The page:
Donovan has been in lots of life-and-death situations.  He knows how to think fast.


I’m alive now because the paramedics were as stubborn as Donovan.  They got my heart beating again, and they got me to the hospital.

At the hospital, I was lucky there was a gifted surgeon on duty, who put a stent in.

I was in a coma for two weeks.

While in a coma, the ICU doctors were not confident about my full recovery.

Donovan didn’t believe them.  He kept fighting for me, and remained positive.  And slowly, I started to come good again.

I was in rehab for six weeks; I had to relearn to walk again, it took some time before I was able to make memories.  I don’t remember who came to visit and support me.

This all happened in 2014.  Even now, there is damage to my heart muscle.  I don’t respond well to exertion, or stress.

Realities and realisations

When I was eventually allowed to return home, we were amazed that I had survived.

Upon researching what had happened to me, I was shocked the sudden cardiac arrest survival rate was so low.

That was when we learned about the importance of AEDs, and why having one nearby is so important.

We learned that if you can shock a sudden cardiac arrest patient within the first few minutes, there may be less damage to the brain.  Having an AED nearby means less post-morbidity risk.

We researched AED locator apps, that show you where your nearest public access defibrillator is.

But we also realised that even if there had been an AED in the lobby of our building, it wouldn’t have helped.

Donovan couldn’t leave me for the time it would’ve taken to fetch it.  If he had, my chances of survival would have decreased further.

For an AED to be useful, it needs to be in the home.

RELATED ARTICLE: Why we invented CellAED

As someone with Type I Diabetes, the risk of me experiencing a sudden cardiac arrest was always higher than average.

Mine wasn’t an electrical event, it was a blockage.  They call the event I had the widowmaker.  I had a triple bypass the following year.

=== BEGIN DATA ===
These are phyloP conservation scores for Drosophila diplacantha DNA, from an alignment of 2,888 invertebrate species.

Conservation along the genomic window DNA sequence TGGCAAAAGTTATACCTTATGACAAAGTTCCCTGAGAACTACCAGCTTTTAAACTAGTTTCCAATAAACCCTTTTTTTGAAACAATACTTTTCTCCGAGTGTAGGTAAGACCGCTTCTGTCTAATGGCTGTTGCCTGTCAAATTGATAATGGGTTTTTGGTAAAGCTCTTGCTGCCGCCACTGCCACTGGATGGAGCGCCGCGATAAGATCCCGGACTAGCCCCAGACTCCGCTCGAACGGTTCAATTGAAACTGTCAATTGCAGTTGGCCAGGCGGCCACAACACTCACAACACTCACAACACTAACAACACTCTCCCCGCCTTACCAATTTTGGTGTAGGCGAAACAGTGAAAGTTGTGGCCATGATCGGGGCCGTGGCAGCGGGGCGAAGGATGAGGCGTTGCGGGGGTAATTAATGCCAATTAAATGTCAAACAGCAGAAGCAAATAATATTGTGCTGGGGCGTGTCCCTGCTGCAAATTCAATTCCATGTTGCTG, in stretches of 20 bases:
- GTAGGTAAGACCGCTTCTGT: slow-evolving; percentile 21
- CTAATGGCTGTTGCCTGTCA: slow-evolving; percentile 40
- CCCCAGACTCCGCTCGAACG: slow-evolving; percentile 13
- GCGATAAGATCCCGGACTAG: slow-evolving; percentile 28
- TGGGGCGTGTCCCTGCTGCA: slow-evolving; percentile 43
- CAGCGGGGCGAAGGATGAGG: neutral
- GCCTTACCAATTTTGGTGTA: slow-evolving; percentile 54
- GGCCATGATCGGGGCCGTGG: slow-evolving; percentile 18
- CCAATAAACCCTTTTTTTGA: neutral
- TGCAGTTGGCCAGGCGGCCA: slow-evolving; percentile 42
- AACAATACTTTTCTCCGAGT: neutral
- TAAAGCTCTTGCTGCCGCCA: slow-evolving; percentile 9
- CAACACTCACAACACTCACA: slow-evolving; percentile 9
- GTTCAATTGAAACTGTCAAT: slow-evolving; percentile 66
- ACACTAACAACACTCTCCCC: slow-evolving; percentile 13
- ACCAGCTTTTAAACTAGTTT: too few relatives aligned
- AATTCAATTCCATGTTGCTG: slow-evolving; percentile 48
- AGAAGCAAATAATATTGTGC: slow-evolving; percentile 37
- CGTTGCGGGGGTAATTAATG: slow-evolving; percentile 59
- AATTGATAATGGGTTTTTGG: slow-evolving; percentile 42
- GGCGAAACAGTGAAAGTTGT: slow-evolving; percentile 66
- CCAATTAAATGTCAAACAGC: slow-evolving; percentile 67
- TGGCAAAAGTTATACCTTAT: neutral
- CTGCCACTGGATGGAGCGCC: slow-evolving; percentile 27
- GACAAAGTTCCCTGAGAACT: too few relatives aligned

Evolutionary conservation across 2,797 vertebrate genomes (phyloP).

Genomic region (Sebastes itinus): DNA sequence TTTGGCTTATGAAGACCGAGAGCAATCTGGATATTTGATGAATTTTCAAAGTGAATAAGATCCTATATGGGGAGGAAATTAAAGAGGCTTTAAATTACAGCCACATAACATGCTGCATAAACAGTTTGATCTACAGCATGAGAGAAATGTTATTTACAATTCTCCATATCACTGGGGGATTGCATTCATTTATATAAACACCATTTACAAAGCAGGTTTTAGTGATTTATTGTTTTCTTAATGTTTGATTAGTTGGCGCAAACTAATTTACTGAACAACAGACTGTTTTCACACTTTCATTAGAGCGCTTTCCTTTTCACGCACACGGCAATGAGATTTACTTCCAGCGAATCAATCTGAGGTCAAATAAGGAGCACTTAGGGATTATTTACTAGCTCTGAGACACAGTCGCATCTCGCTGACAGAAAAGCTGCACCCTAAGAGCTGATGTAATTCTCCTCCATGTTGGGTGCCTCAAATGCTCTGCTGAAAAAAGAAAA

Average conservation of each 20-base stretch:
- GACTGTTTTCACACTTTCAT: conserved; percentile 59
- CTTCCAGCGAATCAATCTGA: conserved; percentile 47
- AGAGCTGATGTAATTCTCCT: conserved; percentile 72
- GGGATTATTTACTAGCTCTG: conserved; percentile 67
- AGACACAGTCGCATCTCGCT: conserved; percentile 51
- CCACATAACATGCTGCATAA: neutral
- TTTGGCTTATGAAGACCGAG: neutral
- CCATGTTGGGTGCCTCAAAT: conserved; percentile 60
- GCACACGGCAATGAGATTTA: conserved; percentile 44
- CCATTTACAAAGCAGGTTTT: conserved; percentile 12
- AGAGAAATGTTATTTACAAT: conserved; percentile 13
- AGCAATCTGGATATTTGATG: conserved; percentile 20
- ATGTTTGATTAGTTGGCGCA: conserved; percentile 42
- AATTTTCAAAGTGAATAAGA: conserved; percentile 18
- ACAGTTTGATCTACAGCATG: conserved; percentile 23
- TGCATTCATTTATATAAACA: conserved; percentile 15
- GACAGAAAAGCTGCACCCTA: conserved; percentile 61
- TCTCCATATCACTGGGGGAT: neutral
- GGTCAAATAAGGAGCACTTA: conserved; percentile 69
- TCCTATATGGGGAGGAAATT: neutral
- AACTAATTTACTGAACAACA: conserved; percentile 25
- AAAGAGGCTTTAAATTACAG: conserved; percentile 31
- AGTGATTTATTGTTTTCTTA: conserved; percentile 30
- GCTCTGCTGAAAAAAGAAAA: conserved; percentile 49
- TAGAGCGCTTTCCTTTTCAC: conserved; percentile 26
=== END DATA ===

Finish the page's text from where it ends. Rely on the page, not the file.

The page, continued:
My father was in his early 50s when he had bypass surgery.  Cardiac issues run in the family, on both sides.  The added context for me was the type 1 diabetes since age 7.

For someone like me, having an AED in the house makes sense.

But it’s not something I ever considered seriously after we left Fiji, because I thought living in a city like Sydney, we could rely on the health system in an emergency.

I knew I was high risk.  But I still didn’t think to get an AED.  Part of the problem was that I wasn’t looking in that direction.  I didn’t have any heart issues, and I was really young.

I’d had a few people in my school year lose young parents to sudden cardiac arrest.  The impact was devastating for them.

I was surrounded by it.  In retrospect, you would think I’d be more aware, especially being so high-risk.  You would think I would be the first to get an AED.

I was extremely lucky to survive.  Most people aren’t as lucky as I was.  They don’t receive help in time.

Solving the problem

Donovan has a strong self-belief that he can solve complex problems.

He set himself to finding a solution after we realised that even a sophisticated health system like Australia’s couldn’t solve it.

We have since learned of the many studies into government funding of AEDs for the households of people at risk.  They all say the same thing – yes, AEDs can be effective at improving chances of surviving sudden cardiac arrest, but no, the cost-benefit analysis of funding AEDs for every at-risk household does not stack up.

We also learned about places like Seattle, where ordinary people like us had realised health systems weren’t up to the challenge of solving this problem, and did something about it.

Now, the sudden cardiac arrest survival rate in Seattle is 62 per cent; globally, it is less than one per cent.

This is what got us thinking about how to get AEDs into people’s homes.

For that to happen, we knew we needed to make them much more affordable.  And we had to make them easy to use.

Fast-forward to today, and the team Donovan and his partner, Erol Teber built, has done just that, with CellAED.

Thinking about others

With all the signs pointing to my own personal risk of sudden cardiac arrest, the only time I thought about buying one, was for Donovan.

An AED isn’t something you typically buy for yourself.  It’s something you acquire for someone else, to save someone you love.

We know how lucky we are that I survived.  Too many millions aren’t so lucky, every year.

For anyone who is worried something like this could happen to someone they love, here is my advice.

Learn how to do CPR, and how to recognise the signs of sudden cardiac arrest.  Then, share that knowledge with the people around you.

These are the first critical steps toward being ready to help someone survive a sudden cardiac arrest.

I’m alive today because Donovan did that for me.

RELATED ARTICLE: CellAED obtains TGA approval for use in Australia